load capacity of beam


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Old 09-26-06, 02:45 PM
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Lightbulb load capacity of beam

Hello,

I have a 14 foot beam made up of 4 - 2x10's (Fir) nailed together supporting a two story home. This beam is in the basement supported by three posts. One at either end and a third telepost(Lally) located 4 feet from one end. Posts are sitting on 2x2 footings that are in the slab. I want the middle post removed so that the span will be the full 14 feet supported by the two posts at each end. Can someone tell me what the present beam, (4 - 2x10) has for a load capacity and what size and type of beam could match the capacity to repalce it.


John
 
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Old 09-26-06, 03:41 PM
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I can't get a good picture of the project but I imagine you want Lam beams. they are specially treated plywood members that are as strong as they come for wood, made to bare load. your specific need I wouldn't hazard a guess to But you could probably temp jack it on either side and replace the exisiting 2" X10"s with the same size Lam beams and even with the one column missing it would probably be stronger then before. You should get an engineer out to tell you exactually what you should do before you take on modifying such a vital support structure.
 
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Old 09-26-06, 05:17 PM
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Thanks for the info buildpro. To help you with the picture and potentially others here is what I see. One beam made up of four 2x10's, 14 feet long. I see three teleposts one on each end one 4 feet in from one end - The entire structure is visible. The joists on top are 16" OC.

John
 
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Old 09-26-06, 05:22 PM
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Do the ends of the beam sit on top of the foundation or are they fully supported by the jack stands?
 
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Old 09-26-06, 05:52 PM
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The beam is fully supported by three jack posts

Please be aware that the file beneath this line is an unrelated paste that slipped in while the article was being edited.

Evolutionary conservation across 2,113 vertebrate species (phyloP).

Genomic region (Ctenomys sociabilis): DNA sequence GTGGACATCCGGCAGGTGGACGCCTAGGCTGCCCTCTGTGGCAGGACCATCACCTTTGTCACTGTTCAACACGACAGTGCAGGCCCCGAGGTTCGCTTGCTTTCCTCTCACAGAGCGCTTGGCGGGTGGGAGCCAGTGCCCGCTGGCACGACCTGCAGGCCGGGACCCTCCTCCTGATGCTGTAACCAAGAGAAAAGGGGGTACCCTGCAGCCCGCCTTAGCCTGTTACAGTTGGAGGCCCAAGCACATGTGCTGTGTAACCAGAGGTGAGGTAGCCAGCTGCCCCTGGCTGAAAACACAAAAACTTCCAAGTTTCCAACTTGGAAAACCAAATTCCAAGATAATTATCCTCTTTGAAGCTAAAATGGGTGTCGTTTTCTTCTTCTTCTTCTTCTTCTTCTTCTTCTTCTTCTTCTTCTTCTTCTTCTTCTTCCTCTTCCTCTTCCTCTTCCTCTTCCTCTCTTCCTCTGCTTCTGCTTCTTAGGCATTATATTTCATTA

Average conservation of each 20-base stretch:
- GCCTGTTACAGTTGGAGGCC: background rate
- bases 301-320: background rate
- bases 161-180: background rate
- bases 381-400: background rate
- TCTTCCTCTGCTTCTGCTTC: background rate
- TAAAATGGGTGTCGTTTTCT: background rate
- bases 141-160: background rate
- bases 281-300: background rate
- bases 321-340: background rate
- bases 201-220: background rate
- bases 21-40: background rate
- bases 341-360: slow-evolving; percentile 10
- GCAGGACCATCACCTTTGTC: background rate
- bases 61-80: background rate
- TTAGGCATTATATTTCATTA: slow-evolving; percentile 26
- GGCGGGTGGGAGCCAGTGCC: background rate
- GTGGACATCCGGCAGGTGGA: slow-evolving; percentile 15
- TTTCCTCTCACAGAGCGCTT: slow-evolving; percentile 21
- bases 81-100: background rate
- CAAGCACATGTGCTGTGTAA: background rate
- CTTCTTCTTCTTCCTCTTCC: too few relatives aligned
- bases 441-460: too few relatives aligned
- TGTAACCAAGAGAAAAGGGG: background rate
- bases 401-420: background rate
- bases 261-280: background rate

John
 
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Old 09-26-06, 07:10 PM
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load capacity of beam

Bottom line is that you need an engineer to look at the loads that will be on the new beam. He will then determine what you need in terms of depth and width based on stresses and deflection. Even with the the same stresses, you will have more deflection in the center than you had before, but this may not be big factor.

You probably should check the thickness of the footings, since you are removing the post that is carrying the most weight of the three existing posts.

Dick
 
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Old 09-26-06, 08:16 PM
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Seems like a strange case?? I know that the designer of the house knew the stresses you speak about? I know that there are many different types of beams available to choose from. I know that it is generally a choice of cost when it comes right down to it. The beam that is there is not complicated, and was most likely chosen as it was the least expensive. Based on the measurements I have provided there should be a specific load that it was designed for. What is its max? I am looking for the equivalent beam that will do a 14 foot span. If all the answers come from a pro is there a pro out there?


john
 
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Old 09-26-06, 08:29 PM
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The problem is that no one here can give you exact stress variences without actually looking at it. It would be irrresposible to give advice on something that could literally destroy your house if done improperly. from what I am hearing it sounds like a post origional construction beam if it does not go from from foundation wall to foundation wall but still as I and Concretemasonry have said, it would necessary to get someone on site to give you the proper options.
 
 

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